Academic journal article
By Barfield, Lawrence
Antiquity , Vol. 68, No. 258
Two-and-a-half years ago, in September 1991, a mummified body was discovered in a high snowfield on the Italian-Austrian border. It dates to about 3200 BC. Several sources and accounts, mostly in German, now exist of 'Otzi the Iceman', but there is no collected report in English. We invited Lawrence Barfield, himself a specialist on the region and period, and co-author of one of the first Otzi books, to review these accounts of a great prehistoric discovery.
The find of the century
The Iceman, discovered on 19 September 1991 on the Hauslabjoch in the Tyrolean Alps, is by now as famous an archaeological discovery as the tomb of Tutankhamun; and yet the English-speaking world still only knows about him through the medium of television (BBC Horizon production 1992) and popular or scientific journalism (especially Roberts 1993). This situation has been remedied now there is an English translation of Konrad Spindler's Der Mann im Eis. + Spindler's book appeared in German in September 1993 as the 'official' interim account of the find (Spindler 1993). It is one of more than half-a-dozen books available in German and Italian on the subject. These other books, one of which appeared already within two months of the discovery, have been written by an assortment of journalists and archaeologists. They include the report of the first Iceman conference held in June 1992 and also entitled Der Mann im Eis (Hopfel et al. 1992), which was creditably published by the University of Innsbruck on the anniversary of the discovery, and two general books (Barfield et al. 1992; Kreisch 1992). Two more volumes of the Innsbruck series are in preparation, one on the international mummy symposium held at Innsbruck in September 1993, and another of varied studies. Not in the Innsbruck series, but making a companion to it, are the several Iceman papers in the Jahrbuch des Romisch-Germanischen Zentralmuseums 39 (1992|1993~), also circulating as a collected set of offprints bound together as a separate hardback book, Die Gletschermumie (Egg et al. 1993).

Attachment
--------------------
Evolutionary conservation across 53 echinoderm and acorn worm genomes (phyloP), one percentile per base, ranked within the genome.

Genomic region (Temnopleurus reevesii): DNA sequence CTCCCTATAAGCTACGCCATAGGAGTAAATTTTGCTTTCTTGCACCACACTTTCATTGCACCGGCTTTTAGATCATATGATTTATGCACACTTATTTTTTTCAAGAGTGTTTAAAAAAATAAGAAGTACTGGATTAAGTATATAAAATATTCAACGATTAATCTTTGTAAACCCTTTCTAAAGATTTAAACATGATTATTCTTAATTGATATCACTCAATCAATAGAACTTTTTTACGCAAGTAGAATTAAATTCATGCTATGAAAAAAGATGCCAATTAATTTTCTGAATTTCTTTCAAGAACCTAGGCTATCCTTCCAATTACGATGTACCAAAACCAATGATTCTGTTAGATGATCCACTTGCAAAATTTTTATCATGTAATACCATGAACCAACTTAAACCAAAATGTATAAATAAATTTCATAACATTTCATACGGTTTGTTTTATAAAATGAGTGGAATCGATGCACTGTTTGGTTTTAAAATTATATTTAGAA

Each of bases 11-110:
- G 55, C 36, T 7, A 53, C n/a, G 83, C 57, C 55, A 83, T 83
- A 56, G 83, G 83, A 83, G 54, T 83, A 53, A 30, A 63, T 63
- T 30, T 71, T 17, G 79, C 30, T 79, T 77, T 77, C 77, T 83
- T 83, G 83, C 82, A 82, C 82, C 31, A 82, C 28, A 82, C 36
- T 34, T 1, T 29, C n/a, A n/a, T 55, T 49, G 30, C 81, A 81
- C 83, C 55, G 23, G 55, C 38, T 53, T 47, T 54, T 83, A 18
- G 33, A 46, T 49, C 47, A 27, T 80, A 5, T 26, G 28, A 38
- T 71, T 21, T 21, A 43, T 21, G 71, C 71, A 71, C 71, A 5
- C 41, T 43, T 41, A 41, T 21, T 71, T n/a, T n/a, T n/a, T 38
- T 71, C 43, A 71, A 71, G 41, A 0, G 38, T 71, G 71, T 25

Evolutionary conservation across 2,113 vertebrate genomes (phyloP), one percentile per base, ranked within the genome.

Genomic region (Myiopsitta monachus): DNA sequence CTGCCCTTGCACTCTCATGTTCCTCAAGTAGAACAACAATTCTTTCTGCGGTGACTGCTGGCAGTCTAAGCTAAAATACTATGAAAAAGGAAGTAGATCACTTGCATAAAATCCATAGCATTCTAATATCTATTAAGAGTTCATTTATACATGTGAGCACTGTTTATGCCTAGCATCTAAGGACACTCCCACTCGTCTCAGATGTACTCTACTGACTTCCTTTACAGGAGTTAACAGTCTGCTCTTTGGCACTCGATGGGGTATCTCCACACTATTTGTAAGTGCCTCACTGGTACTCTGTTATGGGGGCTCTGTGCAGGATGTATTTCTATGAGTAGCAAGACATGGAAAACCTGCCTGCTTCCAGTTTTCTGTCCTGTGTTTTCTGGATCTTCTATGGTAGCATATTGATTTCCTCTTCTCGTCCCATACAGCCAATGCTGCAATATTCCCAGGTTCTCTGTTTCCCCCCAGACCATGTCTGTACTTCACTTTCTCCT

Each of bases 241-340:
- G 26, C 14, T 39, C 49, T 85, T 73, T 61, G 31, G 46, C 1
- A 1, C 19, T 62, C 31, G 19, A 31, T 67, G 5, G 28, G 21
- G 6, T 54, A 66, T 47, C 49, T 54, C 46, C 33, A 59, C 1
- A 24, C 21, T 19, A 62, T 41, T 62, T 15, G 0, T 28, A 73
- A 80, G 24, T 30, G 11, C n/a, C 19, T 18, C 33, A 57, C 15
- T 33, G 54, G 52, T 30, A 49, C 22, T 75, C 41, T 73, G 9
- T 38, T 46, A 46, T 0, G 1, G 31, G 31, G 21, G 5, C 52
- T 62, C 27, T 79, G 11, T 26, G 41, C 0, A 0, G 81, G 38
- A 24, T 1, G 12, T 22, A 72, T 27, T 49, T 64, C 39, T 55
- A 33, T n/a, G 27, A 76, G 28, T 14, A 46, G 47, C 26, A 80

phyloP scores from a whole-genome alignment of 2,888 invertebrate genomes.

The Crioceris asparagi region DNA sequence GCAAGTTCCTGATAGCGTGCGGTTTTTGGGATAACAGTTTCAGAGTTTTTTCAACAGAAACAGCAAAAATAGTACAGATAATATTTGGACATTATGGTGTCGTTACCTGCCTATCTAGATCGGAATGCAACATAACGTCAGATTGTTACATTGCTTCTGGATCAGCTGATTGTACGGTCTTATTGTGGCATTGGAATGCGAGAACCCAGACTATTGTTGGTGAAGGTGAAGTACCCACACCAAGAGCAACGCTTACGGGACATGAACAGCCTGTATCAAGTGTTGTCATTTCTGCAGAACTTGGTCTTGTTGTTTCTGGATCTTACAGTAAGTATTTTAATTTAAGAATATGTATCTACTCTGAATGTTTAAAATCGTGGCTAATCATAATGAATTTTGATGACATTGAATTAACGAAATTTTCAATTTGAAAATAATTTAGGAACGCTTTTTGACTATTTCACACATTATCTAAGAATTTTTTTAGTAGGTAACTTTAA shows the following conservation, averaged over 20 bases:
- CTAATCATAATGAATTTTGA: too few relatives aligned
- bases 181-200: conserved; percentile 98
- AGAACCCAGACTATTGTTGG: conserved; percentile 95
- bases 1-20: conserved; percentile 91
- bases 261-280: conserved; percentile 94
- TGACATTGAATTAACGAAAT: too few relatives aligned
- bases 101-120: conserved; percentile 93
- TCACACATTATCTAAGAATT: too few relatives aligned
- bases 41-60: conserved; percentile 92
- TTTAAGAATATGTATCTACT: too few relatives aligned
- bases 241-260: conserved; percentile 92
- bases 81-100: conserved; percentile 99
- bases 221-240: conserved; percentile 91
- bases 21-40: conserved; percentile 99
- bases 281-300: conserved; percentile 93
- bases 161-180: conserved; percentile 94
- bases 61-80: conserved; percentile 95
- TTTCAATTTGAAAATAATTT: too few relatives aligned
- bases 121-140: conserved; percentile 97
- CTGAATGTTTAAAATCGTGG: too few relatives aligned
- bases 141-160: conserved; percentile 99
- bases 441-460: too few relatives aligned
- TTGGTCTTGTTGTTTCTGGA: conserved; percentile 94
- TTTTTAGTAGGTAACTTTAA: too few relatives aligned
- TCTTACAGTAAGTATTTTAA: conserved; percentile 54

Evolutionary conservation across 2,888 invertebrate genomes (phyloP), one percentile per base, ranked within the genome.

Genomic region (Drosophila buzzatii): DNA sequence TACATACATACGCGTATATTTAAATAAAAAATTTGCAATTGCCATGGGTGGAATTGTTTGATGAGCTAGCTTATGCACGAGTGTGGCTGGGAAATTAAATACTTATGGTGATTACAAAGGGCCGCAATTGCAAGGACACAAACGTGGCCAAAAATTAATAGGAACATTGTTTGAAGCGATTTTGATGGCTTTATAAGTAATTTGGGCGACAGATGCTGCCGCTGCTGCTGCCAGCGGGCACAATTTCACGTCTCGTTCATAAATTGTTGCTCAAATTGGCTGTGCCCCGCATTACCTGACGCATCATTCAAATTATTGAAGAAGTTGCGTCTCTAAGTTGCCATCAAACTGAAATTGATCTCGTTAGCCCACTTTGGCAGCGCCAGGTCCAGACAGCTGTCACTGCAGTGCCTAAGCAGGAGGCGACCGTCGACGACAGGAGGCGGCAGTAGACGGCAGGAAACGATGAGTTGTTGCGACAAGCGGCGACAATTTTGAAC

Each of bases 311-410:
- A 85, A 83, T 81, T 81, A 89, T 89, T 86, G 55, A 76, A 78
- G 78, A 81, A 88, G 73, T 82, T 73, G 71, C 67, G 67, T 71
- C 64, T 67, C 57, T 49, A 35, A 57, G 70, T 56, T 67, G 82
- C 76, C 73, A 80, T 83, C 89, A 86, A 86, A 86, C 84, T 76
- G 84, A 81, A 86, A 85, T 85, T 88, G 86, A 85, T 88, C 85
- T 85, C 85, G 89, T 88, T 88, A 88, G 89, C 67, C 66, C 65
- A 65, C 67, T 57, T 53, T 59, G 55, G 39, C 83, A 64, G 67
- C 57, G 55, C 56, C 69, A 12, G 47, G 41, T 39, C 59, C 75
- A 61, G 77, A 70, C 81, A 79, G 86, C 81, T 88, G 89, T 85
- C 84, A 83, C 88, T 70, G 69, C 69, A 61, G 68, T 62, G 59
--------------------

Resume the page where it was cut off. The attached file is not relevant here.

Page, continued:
The translation of Spindler's new book goes a long way towards assuaging English-speaking thirst for clarification and information about the discovery, as well as setting the record straight on much media-generated myth and criticism. It is a fascinating and far-ranging narrative although, as Spindler writes, we are still only at the beginning of the research and thus much is to follow. However, what has been achieved by Spindler and the assembled international team of more than 140 experts already in under two years is considerable and impressive.
The name and reputation
The man who died in the Alps over 5000 years ago has already acquired many names. In the Anglo-Saxon press, 'Iceman' is still widely used, or the name of the original site attribution, to the Similaun glacier (Eismann in German is unfortunately associated with ice-cream). The official site name is Hauslabjoch (even though he was found within metres of the Tisensjoch pass, a name which has also been widely used). His Austrian nickname Otzi will certainly survive, at least in German-speaking countries where it can be correctly pronounced. Frozen Fritz is not to be recommended in the light of his current nationality, where Giovanni Gelato might be more appropriate.
In this review, I give this prehistoric person no name. Mostly he is just 'he'.
With some justification, he has been claimed as the most exciting find since Tutankhamun. Both were mummies; the similarity ends there. Tutankhamun was a find which was expected, an intact royal tomb sought for over several campaigns of excavation; the Iceman was an accidental find and a unique case of conservation which had figured in no archaeologist's wildest dreams.
The first 95 pages of Spindler's book are a long and detailed, but nevertheless fascinating, account of the discovery: Herr and Frau Simons' walk on 19 September 1991 when they found the body; the gradual dawning of the importance and antiquity on visitors; the helicopter recovery; the first intervention by a professional prehistorian (Spindler); the ensuing media avalanche; the problems of ownership (for the find-spot was on the line of the Austrian-Italian border) and of organization which followed. …